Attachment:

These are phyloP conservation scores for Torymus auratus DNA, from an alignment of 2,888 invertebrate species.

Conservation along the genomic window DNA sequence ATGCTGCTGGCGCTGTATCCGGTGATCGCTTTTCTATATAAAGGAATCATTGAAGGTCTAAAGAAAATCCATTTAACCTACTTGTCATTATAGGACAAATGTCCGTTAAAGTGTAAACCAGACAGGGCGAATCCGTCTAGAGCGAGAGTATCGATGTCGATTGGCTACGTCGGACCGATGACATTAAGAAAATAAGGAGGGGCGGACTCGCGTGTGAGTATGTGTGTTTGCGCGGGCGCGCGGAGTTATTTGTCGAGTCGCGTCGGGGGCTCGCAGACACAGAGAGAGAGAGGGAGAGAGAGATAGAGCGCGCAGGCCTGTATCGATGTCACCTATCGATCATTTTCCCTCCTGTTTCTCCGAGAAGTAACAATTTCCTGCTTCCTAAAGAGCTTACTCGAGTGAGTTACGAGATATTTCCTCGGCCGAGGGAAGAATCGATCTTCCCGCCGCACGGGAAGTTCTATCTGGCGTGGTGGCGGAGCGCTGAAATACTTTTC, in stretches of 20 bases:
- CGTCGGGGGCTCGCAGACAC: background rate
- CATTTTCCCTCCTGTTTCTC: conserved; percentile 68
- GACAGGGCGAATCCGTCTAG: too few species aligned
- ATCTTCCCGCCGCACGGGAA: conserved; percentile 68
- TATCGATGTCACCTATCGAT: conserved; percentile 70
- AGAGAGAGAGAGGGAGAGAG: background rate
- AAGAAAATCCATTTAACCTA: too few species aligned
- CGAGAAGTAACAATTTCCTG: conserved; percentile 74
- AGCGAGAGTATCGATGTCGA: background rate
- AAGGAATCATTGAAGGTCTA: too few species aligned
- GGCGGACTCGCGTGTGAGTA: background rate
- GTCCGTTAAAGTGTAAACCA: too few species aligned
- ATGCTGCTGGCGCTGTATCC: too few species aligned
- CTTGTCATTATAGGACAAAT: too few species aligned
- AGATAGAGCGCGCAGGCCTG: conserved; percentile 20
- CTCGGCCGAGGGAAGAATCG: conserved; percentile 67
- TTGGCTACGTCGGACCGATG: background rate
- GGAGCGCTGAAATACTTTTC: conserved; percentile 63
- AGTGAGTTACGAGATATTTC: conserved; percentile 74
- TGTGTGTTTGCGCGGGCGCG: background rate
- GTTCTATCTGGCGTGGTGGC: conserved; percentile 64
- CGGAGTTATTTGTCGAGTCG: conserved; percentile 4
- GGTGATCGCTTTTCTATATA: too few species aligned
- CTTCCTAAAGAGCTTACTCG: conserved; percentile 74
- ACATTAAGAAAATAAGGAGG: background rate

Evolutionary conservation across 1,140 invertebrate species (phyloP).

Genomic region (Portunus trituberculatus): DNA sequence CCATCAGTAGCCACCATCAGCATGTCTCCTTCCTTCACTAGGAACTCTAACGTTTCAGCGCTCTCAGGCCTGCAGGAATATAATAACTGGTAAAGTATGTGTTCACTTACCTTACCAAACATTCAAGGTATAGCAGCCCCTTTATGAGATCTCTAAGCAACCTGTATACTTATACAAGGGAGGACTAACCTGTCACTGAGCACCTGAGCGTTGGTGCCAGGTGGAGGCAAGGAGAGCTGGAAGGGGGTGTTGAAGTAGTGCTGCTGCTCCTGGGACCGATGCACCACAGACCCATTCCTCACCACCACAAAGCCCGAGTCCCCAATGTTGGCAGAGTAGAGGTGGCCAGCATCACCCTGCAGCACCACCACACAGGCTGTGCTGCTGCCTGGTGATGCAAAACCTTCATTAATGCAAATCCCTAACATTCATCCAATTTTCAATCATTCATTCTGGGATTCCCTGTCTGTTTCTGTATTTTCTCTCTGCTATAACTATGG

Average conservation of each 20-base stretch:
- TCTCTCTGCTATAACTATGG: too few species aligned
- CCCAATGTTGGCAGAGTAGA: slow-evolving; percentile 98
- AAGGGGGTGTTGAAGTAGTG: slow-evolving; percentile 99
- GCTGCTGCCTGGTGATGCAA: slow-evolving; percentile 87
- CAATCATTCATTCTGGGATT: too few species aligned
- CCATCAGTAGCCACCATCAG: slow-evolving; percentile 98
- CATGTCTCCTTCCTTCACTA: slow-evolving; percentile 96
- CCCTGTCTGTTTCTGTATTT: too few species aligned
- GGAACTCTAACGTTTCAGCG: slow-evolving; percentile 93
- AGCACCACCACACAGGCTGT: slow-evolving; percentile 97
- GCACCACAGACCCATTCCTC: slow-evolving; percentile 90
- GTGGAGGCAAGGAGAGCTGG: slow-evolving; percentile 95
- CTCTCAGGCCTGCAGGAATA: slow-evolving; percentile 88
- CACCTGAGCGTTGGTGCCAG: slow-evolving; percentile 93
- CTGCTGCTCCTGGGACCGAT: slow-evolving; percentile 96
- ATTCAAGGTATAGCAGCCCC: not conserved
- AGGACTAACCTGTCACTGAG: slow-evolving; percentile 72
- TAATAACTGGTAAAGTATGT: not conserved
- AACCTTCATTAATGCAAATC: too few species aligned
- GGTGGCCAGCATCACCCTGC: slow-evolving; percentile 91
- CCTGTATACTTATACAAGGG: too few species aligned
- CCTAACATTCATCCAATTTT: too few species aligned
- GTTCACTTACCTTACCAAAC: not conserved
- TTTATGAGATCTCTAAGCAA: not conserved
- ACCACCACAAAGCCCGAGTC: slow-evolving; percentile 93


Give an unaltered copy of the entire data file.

These are phyloP conservation scores for Torymus auratus DNA, from an alignment of 2,888 invertebrate species.

Conservation along the genomic window DNA sequence ATGCTGCTGGCGCTGTATCCGGTGATCGCTTTTCTATATAAAGGAATCATTGAAGGTCTAAAGAAAATCCATTTAACCTACTTGTCATTATAGGACAAATGTCCGTTAAAGTGTAAACCAGACAGGGCGAATCCGTCTAGAGCGAGAGTATCGATGTCGATTGGCTACGTCGGACCGATGACATTAAGAAAATAAGGAGGGGCGGACTCGCGTGTGAGTATGTGTGTTTGCGCGGGCGCGCGGAGTTATTTGTCGAGTCGCGTCGGGGGCTCGCAGACACAGAGAGAGAGAGGGAGAGAGAGATAGAGCGCGCAGGCCTGTATCGATGTCACCTATCGATCATTTTCCCTCCTGTTTCTCCGAGAAGTAACAATTTCCTGCTTCCTAAAGAGCTTACTCGAGTGAGTTACGAGATATTTCCTCGGCCGAGGGAAGAATCGATCTTCCCGCCGCACGGGAAGTTCTATCTGGCGTGGTGGCGGAGCGCTGAAATACTTTTC, in stretches of 20 bases:
- CGTCGGGGGCTCGCAGACAC: background rate
- CATTTTCCCTCCTGTTTCTC: conserved; percentile 68
- GACAGGGCGAATCCGTCTAG: too few species aligned
- ATCTTCCCGCCGCACGGGAA: conserved; percentile 68
- TATCGATGTCACCTATCGAT: conserved; percentile 70
- AGAGAGAGAGAGGGAGAGAG: background rate
- AAGAAAATCCATTTAACCTA: too few species aligned
- CGAGAAGTAACAATTTCCTG: conserved; percentile 74
- AGCGAGAGTATCGATGTCGA: background rate
- AAGGAATCATTGAAGGTCTA: too few species aligned
- GGCGGACTCGCGTGTGAGTA: background rate
- GTCCGTTAAAGTGTAAACCA: too few species aligned
- ATGCTGCTGGCGCTGTATCC: too few species aligned
- CTTGTCATTATAGGACAAAT: too few species aligned
- AGATAGAGCGCGCAGGCCTG: conserved; percentile 20
- CTCGGCCGAGGGAAGAATCG: conserved; percentile 67
- TTGGCTACGTCGGACCGATG: background rate
- GGAGCGCTGAAATACTTTTC: conserved; percentile 63
- AGTGAGTTACGAGATATTTC: conserved; percentile 74
- TGTGTGTTTGCGCGGGCGCG: background rate
- GTTCTATCTGGCGTGGTGGC: conserved; percentile 64
- CGGAGTTATTTGTCGAGTCG: conserved; percentile 4
- GGTGATCGCTTTTCTATATA: too few species aligned
- CTTCCTAAAGAGCTTACTCG: conserved; percentile 74
- ACATTAAGAAAATAAGGAGG: background rate

Evolutionary conservation across 1,140 invertebrate species (phyloP).

Genomic region (Portunus trituberculatus): DNA sequence CCATCAGTAGCCACCATCAGCATGTCTCCTTCCTTCACTAGGAACTCTAACGTTTCAGCGCTCTCAGGCCTGCAGGAATATAATAACTGGTAAAGTATGTGTTCACTTACCTTACCAAACATTCAAGGTATAGCAGCCCCTTTATGAGATCTCTAAGCAACCTGTATACTTATACAAGGGAGGACTAACCTGTCACTGAGCACCTGAGCGTTGGTGCCAGGTGGAGGCAAGGAGAGCTGGAAGGGGGTGTTGAAGTAGTGCTGCTGCTCCTGGGACCGATGCACCACAGACCCATTCCTCACCACCACAAAGCCCGAGTCCCCAATGTTGGCAGAGTAGAGGTGGCCAGCATCACCCTGCAGCACCACCACACAGGCTGTGCTGCTGCCTGGTGATGCAAAACCTTCATTAATGCAAATCCCTAACATTCATCCAATTTTCAATCATTCATTCTGGGATTCCCTGTCTGTTTCTGTATTTTCTCTCTGCTATAACTATGG

Average conservation of each 20-base stretch:
- TCTCTCTGCTATAACTATGG: too few species aligned
- CCCAATGTTGGCAGAGTAGA: slow-evolving; percentile 98
- AAGGGGGTGTTGAAGTAGTG: slow-evolving; percentile 99
- GCTGCTGCCTGGTGATGCAA: slow-evolving; percentile 87
- CAATCATTCATTCTGGGATT: too few species aligned
- CCATCAGTAGCCACCATCAG: slow-evolving; percentile 98
- CATGTCTCCTTCCTTCACTA: slow-evolving; percentile 96
- CCCTGTCTGTTTCTGTATTT: too few species aligned
- GGAACTCTAACGTTTCAGCG: slow-evolving; percentile 93
- AGCACCACCACACAGGCTGT: slow-evolving; percentile 97
- GCACCACAGACCCATTCCTC: slow-evolving; percentile 90
- GTGGAGGCAAGGAGAGCTGG: slow-evolving; percentile 95
- CTCTCAGGCCTGCAGGAATA: slow-evolving; percentile 88
- CACCTGAGCGTTGGTGCCAG: slow-evolving; percentile 93
- CTGCTGCTCCTGGGACCGAT: slow-evolving; percentile 96
- ATTCAAGGTATAGCAGCCCC: not conserved
- AGGACTAACCTGTCACTGAG: slow-evolving; percentile 72
- TAATAACTGGTAAAGTATGT: not conserved
- AACCTTCATTAATGCAAATC: too few species aligned
- GGTGGCCAGCATCACCCTGC: slow-evolving; percentile 91
- CCTGTATACTTATACAAGGG: too few species aligned
- CCTAACATTCATCCAATTTT: too few species aligned
- GTTCACTTACCTTACCAAAC: not conserved
- TTTATGAGATCTCTAAGCAA: not conserved
- ACCACCACAAAGCCCGAGTC: slow-evolving; percentile 93